Our ladies — their patriotic efforts.
Our ladies are proverbially patriotic, and have bestirred themselves nobly during our revolutionary struggle — none, perhaps, more so than the ladies of the ‘"upper end"’ of Henrico Early
in the fall, they formed the ‘"Ladies Ridge Benevolent
Society,"’ chiefly for the relief of the dependent families of our absent soldiers; and this they effect without calling upon the community for money.
So well, too, have they succeeded, that the relief officer, appointed by the county court, informs me that he has had no application for assistance from our neighborhood since the society was formed.
I will give you their plan of operating.
Through the kind offices of two gentlemen of the neighborhood, they procure from the Quartermaster's Department in Richmond
, garments already cut out, and meeting every Saturday, they distribute the work among the families of the soldiers, to be made up by the next Saturday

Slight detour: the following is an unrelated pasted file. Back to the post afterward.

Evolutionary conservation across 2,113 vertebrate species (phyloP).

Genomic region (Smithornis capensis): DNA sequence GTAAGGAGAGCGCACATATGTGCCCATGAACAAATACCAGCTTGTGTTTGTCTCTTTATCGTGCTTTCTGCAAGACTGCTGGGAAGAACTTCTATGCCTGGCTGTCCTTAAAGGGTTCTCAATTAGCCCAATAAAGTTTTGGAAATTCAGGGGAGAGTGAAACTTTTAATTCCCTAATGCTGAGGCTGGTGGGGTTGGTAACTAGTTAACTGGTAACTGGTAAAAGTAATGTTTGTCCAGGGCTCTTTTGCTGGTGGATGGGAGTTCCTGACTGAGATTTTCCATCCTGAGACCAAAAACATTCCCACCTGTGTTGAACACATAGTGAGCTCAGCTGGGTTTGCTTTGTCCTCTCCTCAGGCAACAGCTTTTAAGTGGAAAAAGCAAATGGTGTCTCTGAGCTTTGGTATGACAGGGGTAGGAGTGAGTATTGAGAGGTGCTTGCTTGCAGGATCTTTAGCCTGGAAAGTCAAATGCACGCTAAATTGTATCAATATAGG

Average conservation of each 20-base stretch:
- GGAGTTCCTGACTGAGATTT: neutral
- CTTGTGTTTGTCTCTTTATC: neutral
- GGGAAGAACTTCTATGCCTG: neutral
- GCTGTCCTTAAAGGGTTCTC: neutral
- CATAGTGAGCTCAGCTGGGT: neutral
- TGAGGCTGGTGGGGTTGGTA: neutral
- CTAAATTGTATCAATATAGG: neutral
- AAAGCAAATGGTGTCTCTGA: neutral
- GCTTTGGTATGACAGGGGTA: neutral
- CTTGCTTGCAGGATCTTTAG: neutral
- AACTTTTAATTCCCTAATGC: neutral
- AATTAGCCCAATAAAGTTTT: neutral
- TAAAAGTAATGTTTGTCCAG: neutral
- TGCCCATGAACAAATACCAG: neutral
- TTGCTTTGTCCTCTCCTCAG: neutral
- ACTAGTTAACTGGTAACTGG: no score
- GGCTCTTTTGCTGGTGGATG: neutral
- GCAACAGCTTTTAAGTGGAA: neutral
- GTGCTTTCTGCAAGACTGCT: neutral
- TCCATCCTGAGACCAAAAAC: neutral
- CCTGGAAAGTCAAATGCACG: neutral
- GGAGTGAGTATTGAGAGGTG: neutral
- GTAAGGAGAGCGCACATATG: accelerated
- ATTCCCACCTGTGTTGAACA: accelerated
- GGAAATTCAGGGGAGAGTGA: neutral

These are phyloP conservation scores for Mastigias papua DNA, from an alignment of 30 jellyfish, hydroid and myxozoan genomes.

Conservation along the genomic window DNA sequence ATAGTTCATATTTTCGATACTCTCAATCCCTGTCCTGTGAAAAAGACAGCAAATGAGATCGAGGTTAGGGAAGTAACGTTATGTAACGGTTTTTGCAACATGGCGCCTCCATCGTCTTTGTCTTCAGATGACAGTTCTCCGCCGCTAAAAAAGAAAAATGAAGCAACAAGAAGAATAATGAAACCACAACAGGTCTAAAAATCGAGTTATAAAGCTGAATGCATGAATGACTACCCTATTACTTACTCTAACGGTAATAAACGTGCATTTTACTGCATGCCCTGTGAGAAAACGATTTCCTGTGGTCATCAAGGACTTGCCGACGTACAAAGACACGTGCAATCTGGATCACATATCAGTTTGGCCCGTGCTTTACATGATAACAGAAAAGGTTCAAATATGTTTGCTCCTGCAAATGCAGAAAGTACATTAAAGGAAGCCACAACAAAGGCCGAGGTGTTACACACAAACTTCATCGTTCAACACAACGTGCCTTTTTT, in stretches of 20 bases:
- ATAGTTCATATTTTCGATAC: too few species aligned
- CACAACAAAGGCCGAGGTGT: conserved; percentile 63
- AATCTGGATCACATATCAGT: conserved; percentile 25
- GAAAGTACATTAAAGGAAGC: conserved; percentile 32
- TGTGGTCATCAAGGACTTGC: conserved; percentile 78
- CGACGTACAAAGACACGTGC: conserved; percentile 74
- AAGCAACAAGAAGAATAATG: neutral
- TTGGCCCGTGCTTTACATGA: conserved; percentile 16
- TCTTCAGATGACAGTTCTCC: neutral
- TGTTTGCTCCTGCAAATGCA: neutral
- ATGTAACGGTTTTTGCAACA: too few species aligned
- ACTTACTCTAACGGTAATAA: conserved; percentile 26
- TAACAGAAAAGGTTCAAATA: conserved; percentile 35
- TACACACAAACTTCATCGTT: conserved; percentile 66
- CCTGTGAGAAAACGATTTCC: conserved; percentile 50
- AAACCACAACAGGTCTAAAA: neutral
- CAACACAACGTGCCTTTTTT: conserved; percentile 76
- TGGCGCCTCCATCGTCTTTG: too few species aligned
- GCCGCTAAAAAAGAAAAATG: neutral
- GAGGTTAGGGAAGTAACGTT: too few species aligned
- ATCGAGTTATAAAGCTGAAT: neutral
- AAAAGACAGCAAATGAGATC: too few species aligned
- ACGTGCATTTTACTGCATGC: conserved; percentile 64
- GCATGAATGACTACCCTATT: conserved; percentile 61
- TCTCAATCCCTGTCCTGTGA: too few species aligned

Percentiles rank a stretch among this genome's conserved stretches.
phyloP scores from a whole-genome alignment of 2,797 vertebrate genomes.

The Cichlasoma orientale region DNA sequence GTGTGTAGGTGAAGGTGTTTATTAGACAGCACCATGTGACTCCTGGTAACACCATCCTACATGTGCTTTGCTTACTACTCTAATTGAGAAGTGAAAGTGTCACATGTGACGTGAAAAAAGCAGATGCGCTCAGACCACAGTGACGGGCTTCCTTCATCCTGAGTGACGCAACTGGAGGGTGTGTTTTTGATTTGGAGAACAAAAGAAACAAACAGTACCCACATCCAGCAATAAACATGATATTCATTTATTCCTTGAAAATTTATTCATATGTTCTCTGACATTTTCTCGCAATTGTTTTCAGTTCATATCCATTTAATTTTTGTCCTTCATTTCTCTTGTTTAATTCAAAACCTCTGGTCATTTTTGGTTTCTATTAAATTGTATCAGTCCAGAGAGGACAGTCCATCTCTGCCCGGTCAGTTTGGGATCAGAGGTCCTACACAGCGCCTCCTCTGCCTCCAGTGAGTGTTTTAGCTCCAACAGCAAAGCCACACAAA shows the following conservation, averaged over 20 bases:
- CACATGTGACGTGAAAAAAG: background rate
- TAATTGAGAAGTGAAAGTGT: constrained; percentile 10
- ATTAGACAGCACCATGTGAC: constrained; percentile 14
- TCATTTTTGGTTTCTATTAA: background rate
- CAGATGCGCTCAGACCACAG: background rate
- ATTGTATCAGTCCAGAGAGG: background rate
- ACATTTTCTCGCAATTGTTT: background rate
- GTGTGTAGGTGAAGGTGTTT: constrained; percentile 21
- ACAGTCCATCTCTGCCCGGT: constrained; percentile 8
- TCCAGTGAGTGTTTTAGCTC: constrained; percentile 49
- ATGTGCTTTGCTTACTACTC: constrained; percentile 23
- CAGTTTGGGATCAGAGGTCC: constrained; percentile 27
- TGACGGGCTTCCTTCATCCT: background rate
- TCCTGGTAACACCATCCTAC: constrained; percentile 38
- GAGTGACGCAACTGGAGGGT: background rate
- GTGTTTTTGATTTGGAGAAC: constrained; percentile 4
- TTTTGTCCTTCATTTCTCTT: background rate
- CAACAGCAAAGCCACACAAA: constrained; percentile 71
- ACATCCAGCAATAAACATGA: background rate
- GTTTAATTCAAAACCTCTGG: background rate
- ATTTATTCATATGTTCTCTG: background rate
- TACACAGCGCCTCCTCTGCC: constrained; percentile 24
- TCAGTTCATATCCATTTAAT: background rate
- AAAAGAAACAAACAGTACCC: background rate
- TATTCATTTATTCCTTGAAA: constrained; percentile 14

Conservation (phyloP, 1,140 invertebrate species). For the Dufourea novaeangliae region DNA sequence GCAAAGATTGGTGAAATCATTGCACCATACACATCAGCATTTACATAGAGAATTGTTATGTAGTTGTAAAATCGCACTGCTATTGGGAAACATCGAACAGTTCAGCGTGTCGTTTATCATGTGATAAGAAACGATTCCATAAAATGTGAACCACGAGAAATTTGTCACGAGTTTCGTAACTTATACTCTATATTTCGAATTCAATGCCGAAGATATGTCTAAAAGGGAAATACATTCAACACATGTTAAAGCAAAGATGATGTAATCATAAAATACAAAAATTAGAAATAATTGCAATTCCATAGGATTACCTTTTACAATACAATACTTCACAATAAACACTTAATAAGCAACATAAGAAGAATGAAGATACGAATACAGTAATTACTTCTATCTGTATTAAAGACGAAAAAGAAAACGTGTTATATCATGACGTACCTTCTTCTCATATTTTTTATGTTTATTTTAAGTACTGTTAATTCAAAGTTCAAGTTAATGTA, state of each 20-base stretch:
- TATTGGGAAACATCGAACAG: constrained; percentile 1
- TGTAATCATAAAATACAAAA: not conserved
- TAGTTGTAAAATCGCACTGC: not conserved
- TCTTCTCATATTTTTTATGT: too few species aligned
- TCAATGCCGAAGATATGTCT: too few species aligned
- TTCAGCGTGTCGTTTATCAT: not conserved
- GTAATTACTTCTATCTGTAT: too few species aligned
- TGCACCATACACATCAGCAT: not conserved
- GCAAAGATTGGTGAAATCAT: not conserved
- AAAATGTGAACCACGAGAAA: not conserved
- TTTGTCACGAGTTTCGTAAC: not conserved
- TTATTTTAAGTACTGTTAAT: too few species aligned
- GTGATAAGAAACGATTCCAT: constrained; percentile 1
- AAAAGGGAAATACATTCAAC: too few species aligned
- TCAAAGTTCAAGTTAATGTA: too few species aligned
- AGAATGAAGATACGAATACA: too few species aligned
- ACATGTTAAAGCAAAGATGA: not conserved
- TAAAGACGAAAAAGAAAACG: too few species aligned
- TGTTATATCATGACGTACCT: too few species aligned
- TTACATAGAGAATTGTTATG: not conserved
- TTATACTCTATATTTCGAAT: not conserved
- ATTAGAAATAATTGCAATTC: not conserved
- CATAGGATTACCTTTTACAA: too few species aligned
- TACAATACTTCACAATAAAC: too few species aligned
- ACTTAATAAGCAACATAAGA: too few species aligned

; when; being passed by our inspecting Committee, they pay the same prices obtained at the department in the city.
They have thus distributed from $25 to $35 per week, which you will say is efficient service in the right direction.
By this plan the defenceless and dependent are supplied — not by charity, but by the reward of labor, which is much better.
Nor are the members of the society unemployed.
Their skillful hands labor too upon these same garments, and their earnings and fines for absence constitute a fund to be best owed as their united wisdom may direct.
Donations of wool have also been obtained, and, as speedily as possible, transformed into socks for the soldiers.
Nor have our generous and patriotic young ladies been satisfied with these efforts.
They gave on Friday night, the 13th, an exhibit on of tableaux and charades, which gave great satisfaction to the audience, and in the judgment of all present was a decided success, while at the door nearly $40 rewarded their efforts for the same glorious cause.
None of them had ever appeared before, and but few had seen such exhibitions; and yet: all the pieces showed ease, skill and dignity.
So popular was the entertainment that many not present regret their want of information, and there is a strong demand for its repetition, which I understand will be gratified.--Thus you see that while the ‘"upper end"’ is well represented in the field, the fires of patriotism burn brightly at home.